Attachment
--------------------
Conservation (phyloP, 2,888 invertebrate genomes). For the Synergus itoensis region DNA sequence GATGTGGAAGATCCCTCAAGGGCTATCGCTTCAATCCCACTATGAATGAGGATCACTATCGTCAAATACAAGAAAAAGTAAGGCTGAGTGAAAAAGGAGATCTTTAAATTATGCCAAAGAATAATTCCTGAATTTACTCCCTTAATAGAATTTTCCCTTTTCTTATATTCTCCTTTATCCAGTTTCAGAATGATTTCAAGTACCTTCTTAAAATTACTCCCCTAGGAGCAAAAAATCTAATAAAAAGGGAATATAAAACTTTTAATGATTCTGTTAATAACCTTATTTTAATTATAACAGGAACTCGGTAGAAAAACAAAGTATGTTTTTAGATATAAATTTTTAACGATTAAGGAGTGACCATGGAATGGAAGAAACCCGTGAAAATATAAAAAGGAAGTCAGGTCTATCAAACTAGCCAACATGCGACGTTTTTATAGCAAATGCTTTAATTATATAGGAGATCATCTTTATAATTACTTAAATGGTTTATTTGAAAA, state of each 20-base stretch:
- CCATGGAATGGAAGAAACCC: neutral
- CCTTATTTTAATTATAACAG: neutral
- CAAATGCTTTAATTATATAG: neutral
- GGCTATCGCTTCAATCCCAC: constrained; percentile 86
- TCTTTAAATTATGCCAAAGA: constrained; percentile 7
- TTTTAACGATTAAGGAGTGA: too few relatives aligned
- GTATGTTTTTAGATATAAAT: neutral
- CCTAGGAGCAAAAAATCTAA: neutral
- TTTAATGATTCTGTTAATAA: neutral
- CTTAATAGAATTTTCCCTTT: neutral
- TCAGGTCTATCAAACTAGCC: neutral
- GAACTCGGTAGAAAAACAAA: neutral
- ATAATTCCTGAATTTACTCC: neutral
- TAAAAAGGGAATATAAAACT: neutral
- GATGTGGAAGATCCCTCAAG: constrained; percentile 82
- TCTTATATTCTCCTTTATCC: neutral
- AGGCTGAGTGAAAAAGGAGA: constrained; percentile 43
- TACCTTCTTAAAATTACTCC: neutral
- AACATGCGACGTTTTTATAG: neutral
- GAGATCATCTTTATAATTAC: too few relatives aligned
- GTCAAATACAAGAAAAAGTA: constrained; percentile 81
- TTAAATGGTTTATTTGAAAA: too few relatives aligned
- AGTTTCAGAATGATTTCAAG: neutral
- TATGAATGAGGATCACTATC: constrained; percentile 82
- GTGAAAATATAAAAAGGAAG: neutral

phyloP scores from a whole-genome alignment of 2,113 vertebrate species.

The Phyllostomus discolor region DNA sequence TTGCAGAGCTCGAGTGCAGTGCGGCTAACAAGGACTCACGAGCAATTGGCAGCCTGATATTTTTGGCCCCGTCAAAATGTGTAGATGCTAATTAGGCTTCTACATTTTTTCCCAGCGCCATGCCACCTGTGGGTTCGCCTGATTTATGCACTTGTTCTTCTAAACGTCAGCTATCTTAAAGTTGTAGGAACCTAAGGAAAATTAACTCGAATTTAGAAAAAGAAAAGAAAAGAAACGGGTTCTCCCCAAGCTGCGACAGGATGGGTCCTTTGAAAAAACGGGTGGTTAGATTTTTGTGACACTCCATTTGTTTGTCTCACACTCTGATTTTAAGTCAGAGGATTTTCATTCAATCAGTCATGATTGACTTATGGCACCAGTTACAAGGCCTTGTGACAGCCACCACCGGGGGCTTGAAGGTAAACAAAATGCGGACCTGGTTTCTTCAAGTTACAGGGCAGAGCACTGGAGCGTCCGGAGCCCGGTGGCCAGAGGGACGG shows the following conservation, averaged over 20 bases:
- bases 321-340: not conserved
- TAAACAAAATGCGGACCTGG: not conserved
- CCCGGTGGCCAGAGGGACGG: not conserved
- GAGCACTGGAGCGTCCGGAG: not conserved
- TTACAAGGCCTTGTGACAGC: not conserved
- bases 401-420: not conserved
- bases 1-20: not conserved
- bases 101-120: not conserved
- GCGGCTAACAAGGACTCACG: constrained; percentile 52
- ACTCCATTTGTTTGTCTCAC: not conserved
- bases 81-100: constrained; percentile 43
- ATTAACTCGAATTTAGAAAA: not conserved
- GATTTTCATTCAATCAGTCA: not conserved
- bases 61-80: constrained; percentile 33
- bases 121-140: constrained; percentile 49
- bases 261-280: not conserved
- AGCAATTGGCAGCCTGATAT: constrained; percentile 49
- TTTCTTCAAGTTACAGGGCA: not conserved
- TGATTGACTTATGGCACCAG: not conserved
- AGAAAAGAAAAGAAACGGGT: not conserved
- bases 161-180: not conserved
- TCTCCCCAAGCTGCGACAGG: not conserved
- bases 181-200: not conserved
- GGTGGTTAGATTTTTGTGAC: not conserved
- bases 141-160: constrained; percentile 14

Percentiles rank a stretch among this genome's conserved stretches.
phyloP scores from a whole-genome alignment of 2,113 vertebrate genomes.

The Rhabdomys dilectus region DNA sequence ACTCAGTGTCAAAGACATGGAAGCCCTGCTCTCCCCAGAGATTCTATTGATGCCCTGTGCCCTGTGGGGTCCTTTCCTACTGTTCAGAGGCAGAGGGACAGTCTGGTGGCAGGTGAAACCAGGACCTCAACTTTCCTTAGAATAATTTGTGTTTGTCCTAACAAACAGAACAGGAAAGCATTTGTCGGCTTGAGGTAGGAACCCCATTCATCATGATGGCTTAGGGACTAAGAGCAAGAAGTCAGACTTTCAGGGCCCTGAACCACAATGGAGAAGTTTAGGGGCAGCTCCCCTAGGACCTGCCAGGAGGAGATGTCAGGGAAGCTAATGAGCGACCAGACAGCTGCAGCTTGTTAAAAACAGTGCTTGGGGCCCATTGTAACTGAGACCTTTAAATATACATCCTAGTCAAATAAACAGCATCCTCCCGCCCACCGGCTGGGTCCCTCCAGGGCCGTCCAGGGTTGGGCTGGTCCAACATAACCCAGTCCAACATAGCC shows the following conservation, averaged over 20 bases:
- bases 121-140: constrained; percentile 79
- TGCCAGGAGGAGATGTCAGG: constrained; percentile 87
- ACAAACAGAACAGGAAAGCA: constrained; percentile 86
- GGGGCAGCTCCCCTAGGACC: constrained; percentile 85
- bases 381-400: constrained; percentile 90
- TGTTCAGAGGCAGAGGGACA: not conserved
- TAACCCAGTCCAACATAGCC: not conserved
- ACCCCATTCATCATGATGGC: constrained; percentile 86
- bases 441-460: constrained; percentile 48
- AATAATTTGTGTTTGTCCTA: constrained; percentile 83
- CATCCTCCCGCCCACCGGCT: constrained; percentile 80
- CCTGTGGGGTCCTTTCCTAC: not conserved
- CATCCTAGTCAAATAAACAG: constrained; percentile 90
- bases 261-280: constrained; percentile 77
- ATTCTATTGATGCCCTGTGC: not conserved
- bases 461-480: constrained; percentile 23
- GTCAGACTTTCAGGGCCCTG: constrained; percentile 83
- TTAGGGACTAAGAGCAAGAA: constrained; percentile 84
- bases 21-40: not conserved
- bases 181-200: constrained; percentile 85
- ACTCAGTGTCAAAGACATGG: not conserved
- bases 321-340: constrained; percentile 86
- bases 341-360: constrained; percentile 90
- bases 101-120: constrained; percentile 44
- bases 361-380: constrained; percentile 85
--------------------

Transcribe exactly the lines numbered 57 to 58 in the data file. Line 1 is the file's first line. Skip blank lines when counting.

- bases 121-140: constrained; percentile 79
- TGCCAGGAGGAGATGTCAGG: constrained; percentile 87